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Representative Bill Foster (D–IL) is leading an effort to encourage U.S. regulators to allow volunteers to be infected with the pandemic coronavirus to speed vaccine testing.
Bill Clark/CQ Roll Call via AP Images
By Jon CohenApr. 21, 2020 , 11:55 AM
Science’s COVID-19 reporting is supported by the Pulitzer Center.
Political support is building for regulators in the United States to embrace the controversial strategy of intentionally infecting volunteers with the virus that causes COVID-19 in order to test experimental vaccines. Such human challenge trials could greatly accelerate the development of an effective vaccine, 35 members of the House of Representatives argue in a letter sent yesterday to the heads of the U.S. Food and Drug Administration (FDA) and its parent agency, the Department of Health and Human Services (HHS).
“[A] more risk-tolerant development process is likely appropriate in the case of a COVID-19 vaccine,” write the group of lawmakers, which includes both Democrats and Republicans. “The enormous human cost of the COVID-19 epidemic alters the optimization of the risk/benefit analysis.”
The lawmakers also back the idea of parallel, simultaneous testing of different doses of a vaccine—as opposed to the traditional practice of sequential testing that, for safety reasons, begins by giving trial participants the lowest dose first and then ratchets up. Parallel testing could more quickly move a candidate vaccine from small studies that look only at safety and immune responses to larger ones that actually assess efficacy, the letter notes.
The letter was spearheaded by Representatives Bill Foster (D–IL), a physicist, and Donna Shalala (D–FL), former HHS secretary. “This is designed as much as anything to give the FDA political cover” needed to approve challenge trials, Foster tells ScienceInsider. “The FDA must be worried that they’re going to have these trials, something bad is going to happen, there’ll be a bad story in the newspaper about a sympathetic person who got unlucky in one of these trials and didn’t survive. And then Congress is going to go and say: ‘Let’s have a hearing on this,’ and start dragging them in. … One of my goals in here was to let them know that Congress understands that there are no risk-free paths here.”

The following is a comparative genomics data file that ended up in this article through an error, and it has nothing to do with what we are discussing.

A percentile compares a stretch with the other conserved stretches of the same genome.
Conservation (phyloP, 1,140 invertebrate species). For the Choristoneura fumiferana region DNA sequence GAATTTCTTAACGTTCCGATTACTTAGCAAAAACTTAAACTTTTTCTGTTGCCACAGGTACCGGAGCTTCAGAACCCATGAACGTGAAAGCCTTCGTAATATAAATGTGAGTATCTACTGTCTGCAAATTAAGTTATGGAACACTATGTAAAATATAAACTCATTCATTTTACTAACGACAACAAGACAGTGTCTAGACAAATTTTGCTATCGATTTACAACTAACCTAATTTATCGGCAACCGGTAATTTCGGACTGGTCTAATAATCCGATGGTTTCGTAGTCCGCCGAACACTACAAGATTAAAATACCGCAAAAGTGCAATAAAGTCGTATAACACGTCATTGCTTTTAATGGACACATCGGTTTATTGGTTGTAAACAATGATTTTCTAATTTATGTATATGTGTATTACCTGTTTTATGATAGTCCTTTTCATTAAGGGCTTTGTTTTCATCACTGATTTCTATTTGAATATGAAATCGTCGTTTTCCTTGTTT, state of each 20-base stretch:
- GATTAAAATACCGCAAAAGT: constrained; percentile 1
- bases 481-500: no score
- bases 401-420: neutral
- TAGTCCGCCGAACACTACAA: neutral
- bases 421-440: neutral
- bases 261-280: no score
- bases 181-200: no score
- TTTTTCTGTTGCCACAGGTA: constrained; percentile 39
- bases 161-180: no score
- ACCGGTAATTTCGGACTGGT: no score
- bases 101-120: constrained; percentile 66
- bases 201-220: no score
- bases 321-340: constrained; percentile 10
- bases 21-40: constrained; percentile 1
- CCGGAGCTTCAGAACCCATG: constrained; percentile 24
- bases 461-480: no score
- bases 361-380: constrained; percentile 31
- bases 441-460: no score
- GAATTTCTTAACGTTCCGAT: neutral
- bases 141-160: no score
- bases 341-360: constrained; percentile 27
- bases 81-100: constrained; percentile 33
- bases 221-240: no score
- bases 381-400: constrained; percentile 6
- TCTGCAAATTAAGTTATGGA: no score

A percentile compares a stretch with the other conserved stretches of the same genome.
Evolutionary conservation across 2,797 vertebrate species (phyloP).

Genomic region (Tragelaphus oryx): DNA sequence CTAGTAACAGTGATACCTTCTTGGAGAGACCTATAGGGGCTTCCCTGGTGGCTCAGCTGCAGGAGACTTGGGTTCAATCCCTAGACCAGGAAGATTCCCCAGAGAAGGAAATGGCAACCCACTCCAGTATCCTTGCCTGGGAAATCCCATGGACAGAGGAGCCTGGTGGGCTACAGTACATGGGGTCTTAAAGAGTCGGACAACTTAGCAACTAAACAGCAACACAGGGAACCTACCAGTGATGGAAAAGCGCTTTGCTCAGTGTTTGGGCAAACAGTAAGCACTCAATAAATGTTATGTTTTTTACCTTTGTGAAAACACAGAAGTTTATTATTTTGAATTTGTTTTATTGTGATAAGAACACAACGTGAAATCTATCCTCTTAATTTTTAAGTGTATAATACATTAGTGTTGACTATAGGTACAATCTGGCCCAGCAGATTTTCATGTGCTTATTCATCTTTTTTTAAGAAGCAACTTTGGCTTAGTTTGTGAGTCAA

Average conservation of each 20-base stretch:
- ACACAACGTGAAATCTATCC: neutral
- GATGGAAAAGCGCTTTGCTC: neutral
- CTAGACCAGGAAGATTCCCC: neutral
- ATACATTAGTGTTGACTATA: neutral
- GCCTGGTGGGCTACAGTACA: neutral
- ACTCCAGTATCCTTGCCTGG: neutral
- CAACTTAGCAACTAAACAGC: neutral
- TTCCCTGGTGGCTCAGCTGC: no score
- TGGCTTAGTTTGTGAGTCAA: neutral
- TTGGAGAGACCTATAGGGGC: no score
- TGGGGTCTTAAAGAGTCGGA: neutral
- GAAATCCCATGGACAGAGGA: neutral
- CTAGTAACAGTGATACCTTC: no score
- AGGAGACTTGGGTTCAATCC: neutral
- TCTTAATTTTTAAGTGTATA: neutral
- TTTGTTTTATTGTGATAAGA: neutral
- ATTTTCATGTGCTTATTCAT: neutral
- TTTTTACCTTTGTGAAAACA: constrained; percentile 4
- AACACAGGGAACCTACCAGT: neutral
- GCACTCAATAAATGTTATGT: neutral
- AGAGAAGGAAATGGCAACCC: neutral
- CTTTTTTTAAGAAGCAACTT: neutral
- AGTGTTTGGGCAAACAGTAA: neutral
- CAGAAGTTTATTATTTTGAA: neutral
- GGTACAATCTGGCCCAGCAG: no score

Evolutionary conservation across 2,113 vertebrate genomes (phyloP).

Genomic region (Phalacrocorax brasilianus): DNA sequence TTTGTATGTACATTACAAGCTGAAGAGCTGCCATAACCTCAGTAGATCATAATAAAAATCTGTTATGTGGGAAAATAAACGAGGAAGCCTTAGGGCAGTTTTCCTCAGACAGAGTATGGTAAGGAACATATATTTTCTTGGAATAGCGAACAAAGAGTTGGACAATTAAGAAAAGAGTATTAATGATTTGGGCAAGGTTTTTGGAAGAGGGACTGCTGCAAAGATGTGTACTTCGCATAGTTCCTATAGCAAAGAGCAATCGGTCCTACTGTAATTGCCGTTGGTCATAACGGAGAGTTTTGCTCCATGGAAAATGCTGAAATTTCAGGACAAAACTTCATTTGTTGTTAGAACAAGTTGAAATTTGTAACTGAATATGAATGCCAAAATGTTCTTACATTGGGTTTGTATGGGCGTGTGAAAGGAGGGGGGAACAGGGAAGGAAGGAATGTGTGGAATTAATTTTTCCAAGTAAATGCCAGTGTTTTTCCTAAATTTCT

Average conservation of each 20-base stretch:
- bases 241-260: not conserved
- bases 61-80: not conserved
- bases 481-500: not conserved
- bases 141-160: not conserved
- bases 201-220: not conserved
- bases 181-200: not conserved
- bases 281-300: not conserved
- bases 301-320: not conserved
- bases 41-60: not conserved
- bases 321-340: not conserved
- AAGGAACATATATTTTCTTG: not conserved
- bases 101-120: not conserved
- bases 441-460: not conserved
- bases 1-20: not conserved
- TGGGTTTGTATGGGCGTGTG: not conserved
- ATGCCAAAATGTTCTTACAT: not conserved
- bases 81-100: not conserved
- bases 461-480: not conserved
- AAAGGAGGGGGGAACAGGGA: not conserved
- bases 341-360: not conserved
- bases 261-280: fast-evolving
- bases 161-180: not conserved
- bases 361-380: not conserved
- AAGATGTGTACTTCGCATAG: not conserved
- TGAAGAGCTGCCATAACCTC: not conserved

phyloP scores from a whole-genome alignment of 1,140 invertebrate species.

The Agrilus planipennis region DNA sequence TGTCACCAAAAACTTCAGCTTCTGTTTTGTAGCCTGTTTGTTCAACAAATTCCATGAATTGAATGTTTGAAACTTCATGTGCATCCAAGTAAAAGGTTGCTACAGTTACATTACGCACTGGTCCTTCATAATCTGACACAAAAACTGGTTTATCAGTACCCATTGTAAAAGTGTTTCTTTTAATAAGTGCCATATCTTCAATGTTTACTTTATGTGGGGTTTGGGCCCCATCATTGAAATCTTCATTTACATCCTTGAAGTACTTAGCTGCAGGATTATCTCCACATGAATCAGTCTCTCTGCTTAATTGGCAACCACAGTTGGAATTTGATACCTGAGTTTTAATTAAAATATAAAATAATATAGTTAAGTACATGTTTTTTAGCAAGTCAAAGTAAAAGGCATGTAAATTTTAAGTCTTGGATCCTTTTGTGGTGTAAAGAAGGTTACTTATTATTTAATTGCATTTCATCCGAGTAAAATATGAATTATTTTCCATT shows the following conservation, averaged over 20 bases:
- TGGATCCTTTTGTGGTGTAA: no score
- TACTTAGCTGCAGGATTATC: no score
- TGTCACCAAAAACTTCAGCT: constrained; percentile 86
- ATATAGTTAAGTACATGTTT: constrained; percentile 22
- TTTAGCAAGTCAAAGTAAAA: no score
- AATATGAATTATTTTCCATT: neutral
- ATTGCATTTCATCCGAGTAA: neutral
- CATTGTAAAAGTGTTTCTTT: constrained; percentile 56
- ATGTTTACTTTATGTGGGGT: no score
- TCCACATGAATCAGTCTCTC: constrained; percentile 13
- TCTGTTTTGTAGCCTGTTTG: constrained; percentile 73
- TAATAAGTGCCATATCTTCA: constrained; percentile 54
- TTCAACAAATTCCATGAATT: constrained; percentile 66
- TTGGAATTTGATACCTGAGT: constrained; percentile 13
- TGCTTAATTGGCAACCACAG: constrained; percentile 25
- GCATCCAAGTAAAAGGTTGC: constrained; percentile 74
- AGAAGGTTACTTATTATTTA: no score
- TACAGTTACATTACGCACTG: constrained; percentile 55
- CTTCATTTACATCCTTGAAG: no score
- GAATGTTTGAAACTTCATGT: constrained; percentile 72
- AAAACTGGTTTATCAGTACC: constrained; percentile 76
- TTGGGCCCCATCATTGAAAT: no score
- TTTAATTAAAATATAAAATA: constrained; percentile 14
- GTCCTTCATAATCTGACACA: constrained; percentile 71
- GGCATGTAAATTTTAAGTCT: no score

According to the latest tally by the World Health Organization (WHO), 76 vaccine candidates are already under development around the world. Five have moved into clinical trials. But public health officials have cautioned that, from start to finish, it takes at least 1 year—and more likely 18 months—to prove whether a candidate is safe and effective. And that’s if no problems surface.
Stanley Plotkin, a leading vaccine researcher at the University of Pennsylvania who has advocated human challenge studies for COVID-19 vaccines, welcomes the congressional show of support. “It is urgent that authorities like FDA and WHO give challenge studies immediate consideration, as they could speed up the use of vaccines even before formal licensure that would depend on additional data,” Plotkin says.
In theory, challenge trials could enroll volunteers who are at low risk of harm from the virus that causes COVID-19—dubbed SARS-CoV-2—such as young adults who rarely develop serious symptoms after becoming infected naturally. “Our situation in this pandemic is analogous to war, in which there is a long tradition of volunteers risking their health and lives on dangerous missions for which they understand the risks and are willing to do so in order to help save the lives of others,” the letter states. “Every week of delay in the deployment of a vaccine to the seven billion humans on Earth will cost thousands of lives.”
Critics of human challenge studies note that many unknowns remain about SARS-CoV-2. Conducting proper studies would require time to grow the viruses to be used in the challenges under sterile conditions and to determine the optimal challenge dose. What’s more, Sinovac, a Chinese company that began clinical trials of its COVID-19 vaccine last week, says it may complete the first two phases of testing by the end of June and seek regulatory approval for emergency use of their candidate in high-risk people like health care workers, which is another way to shortcut answers to whether a product is safe and effective.
Foster counters that testing a vaccine in health care workers who are needed in a hot spot also has risks, as it might take them out of work for a time. He hopes the letter “just makes the FDA a little less scared,” stressing that “it’s pretty clear that the only way we’re really finally going to get out of this [pandemic] is when we have an effective vaccine.”
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